Blueberry-blackberry fool has to be one of the easiest desserts to make. Not everyone is a fan of blackberries but mixed with blueberries and cream, it’s guaranteed to be a hit at the dinner table. Both blueberries and blackberries are in season so look for fruit that’s plump but not mushy to touch. Continue Reading →
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My kids always had breakfast and as they got older I reinforced the values of eating something first thing in the morning. I still do even though they may roll their eyes at me. I can hear them saying, ‘yes mom, we know’ (insert happy face here). But all kidding aside, breakfast is the most important meal of the day, period. Yes, I know there are those who say they get along just fine without it but as adults we need it to kick start our morning routine and kids need a breakfast, too. Their bodies and brains are growing and need refueling from food. Studies show that children who skip breakfast tend to be late or absent from school. Breakfast gives us energy to start our day and if you skip it you may end up eating more during the day. Continue Reading →
It’s peach season, along with other stone fruits, in Nova Scotia. I, like many, look forward to this time of year when local produce hit the shelves of grocery stores and farmers’ markets. It also signals the end of summer and even though the days are warm, daylight hours are beginning to shorten. There’s nothing quite like taking a bite out of a fresh, juicy peach. Picking ripe peaches isn’t difficult…choose ones that aren’t hard and blemish-free. Keep in mind the sweetness of a peach does not increase after picking and fresh ones tend to spoil quickly so only pick what you can use within a few days. Continue Reading →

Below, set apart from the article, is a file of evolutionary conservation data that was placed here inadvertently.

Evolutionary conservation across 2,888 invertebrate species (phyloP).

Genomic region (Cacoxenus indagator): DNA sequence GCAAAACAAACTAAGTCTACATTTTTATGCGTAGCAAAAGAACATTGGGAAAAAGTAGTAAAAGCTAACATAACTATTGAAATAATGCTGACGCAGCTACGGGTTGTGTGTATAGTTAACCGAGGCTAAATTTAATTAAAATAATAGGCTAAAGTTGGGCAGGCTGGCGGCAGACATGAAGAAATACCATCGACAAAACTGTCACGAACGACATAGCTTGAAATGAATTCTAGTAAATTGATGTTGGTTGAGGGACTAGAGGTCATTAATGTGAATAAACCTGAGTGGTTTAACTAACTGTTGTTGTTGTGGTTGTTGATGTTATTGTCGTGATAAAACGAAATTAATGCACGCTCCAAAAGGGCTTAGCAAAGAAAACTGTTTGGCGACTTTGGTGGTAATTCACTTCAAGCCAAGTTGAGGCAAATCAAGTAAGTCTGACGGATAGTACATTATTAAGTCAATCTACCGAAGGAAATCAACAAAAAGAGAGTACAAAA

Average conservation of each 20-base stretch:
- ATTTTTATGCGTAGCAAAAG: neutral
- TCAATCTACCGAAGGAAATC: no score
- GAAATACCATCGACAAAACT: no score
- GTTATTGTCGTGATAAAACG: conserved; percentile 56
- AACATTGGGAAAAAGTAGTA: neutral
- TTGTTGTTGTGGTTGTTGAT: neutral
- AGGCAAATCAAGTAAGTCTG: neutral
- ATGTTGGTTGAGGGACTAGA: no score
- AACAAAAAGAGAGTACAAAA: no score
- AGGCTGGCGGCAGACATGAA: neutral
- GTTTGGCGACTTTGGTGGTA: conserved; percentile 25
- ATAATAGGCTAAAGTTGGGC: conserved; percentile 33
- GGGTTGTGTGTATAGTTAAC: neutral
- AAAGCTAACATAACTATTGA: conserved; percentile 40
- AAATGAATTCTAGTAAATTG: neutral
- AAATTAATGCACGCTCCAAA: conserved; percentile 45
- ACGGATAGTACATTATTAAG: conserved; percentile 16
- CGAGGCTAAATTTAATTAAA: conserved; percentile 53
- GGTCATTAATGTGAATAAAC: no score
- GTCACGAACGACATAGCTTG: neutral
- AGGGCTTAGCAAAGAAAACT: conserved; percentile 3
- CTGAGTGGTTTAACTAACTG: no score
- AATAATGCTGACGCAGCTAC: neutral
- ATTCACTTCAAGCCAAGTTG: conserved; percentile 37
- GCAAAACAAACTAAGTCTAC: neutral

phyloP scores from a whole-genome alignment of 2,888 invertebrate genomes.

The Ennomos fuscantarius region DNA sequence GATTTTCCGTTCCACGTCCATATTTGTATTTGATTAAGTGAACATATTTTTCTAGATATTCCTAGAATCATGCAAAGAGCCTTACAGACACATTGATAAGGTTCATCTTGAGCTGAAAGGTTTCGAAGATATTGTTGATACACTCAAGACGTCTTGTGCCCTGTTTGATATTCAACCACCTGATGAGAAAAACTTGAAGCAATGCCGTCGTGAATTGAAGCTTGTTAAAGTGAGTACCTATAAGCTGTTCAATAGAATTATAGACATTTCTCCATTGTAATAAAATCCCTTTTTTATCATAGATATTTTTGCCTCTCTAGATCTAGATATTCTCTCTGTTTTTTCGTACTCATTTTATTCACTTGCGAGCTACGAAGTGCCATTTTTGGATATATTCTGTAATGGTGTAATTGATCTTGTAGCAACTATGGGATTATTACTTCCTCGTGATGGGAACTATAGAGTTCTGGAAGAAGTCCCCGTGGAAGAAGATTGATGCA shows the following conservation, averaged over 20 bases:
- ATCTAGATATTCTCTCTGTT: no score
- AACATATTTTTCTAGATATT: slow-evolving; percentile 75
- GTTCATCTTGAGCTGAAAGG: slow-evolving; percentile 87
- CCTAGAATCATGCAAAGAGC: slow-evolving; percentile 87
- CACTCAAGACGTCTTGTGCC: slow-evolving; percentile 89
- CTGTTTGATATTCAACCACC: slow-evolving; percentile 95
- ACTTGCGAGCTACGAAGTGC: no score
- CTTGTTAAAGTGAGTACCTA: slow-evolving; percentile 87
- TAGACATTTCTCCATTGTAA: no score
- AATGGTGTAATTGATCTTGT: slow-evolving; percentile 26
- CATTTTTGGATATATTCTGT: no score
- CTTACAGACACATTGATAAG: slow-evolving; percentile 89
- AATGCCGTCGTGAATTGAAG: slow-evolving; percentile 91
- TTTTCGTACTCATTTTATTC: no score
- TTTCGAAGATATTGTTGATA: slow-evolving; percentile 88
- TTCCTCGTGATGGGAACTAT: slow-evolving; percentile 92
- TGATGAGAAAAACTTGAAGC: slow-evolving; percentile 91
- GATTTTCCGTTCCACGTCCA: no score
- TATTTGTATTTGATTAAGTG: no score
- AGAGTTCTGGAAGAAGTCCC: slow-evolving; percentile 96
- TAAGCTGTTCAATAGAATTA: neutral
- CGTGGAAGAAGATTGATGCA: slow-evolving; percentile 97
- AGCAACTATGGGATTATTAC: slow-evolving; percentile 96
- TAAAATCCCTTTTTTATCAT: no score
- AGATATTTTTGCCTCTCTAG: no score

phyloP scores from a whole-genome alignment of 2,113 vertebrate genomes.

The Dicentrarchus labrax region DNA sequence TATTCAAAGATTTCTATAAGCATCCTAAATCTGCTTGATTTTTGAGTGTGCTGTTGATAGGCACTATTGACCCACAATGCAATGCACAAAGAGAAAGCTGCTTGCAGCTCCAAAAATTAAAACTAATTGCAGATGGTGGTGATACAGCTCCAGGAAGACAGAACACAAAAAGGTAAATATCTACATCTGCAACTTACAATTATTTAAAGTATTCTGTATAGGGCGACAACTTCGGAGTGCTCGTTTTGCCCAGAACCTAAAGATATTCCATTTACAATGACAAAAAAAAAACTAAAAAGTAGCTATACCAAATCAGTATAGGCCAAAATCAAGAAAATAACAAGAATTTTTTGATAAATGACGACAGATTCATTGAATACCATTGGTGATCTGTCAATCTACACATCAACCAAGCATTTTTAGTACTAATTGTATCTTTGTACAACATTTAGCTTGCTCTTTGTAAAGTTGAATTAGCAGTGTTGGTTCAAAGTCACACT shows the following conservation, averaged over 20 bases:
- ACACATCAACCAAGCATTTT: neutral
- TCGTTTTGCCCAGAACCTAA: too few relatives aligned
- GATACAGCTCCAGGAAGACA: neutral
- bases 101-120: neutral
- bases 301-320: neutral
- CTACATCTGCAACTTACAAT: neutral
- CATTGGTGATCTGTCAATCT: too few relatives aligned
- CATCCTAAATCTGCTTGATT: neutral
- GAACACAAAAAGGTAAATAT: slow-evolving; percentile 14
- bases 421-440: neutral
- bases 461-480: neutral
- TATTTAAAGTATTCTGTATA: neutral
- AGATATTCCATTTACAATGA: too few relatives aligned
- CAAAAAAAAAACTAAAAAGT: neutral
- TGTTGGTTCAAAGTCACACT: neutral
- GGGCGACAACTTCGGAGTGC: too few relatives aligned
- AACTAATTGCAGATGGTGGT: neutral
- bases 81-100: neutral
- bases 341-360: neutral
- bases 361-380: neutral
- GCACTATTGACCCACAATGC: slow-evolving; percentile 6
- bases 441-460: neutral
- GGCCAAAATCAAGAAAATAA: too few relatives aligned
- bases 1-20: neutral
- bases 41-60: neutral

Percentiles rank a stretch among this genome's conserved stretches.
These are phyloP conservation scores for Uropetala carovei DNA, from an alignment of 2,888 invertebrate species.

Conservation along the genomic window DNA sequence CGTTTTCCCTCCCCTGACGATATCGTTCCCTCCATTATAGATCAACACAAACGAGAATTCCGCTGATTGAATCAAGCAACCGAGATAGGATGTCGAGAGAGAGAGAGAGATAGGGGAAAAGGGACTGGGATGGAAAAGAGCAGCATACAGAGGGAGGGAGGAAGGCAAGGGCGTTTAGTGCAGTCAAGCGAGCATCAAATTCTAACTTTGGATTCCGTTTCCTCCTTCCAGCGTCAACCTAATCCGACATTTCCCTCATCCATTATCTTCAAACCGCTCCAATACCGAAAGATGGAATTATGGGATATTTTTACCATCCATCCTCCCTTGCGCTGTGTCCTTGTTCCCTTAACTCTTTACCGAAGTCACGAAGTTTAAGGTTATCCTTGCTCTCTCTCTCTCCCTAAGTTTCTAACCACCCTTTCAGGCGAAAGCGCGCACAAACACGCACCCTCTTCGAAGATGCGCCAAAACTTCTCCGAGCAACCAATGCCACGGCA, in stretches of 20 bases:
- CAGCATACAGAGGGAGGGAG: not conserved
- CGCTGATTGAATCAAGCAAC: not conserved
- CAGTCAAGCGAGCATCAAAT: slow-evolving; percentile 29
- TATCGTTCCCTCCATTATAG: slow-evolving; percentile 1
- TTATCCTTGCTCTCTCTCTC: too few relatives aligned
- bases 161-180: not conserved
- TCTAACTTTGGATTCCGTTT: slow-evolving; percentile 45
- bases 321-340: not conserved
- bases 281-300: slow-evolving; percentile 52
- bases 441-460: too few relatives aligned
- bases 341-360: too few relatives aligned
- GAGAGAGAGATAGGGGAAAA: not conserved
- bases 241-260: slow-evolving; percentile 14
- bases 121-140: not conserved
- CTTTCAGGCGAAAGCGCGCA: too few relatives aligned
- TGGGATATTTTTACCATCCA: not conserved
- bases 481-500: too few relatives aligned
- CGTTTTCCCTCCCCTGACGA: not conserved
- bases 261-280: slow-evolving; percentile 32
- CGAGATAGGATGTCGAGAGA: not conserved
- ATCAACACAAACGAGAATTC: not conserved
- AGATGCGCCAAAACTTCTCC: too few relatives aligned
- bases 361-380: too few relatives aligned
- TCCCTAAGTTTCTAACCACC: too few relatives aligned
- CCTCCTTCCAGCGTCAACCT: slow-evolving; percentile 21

This easy and basic dessert is called a grunt because the blueberries make a grunt-like sound while boiling under the dumplings. The grunt was an early adaptation of an English steamed pudding. The New England colonists had limited cooking equipment and a dumpling-like pudding using local fruit was cooked on the stove top. Wild blueberries are the key to a delicious grunt! If you can find fresh the better but frozen wild blueberries will work just as well. I was quite excited to see wild frozen blueberries at Whole Foods Market.
Canada is the world’s largest producer of lowbush blueberries – another name for wild blueberries. Most are grown commercially in Quebec and the Atlantic provinces. They are native to Eastern North America and grow best on treeless land or on land that has been burned over. This recipe brings back many memories of my mom making this even in the hot summer months. There’s something special about a house filled with aromas from the kitchen…
Serves 4 to 6
4 cups fresh wild blueberries
1/2 teaspoon ground nutmeg
1/2 teaspoon ground cinnamon
3/4 cup granulated sugar
1 tablespoon lemon juice
1/2 cup water
2 cups flour, sifted
4 teaspoons baking powder
1/2 teaspoon salt
1 tablespoon sugar
3 tablespoons butter
In a large saucepan heat berries, nutmeg, cinnamon, sugar, lemon juice and water. Boil gently until well blended and slightly cooked down. In a bowl combine flour, baking powder, salt, and sugar. Cut in butter and add enough milk to make a soft biscuit dough. Drop by spoonfuls into hot berry sauce. Cover tightly with a lid and gently boil for 15 minutes – DO NOT remove the lid while cooking otherwise the dumplings won’t rise and you’ll be stuck with a gloopy mess. The dumplings should be puffed and well cooked through. Transfer cooked dumplings to serving dish. Spoon blueberry sauce over top and serve with whipped cream.
The Culinary Chase’s Note: This is best consumed the day it is made. Enjoy!
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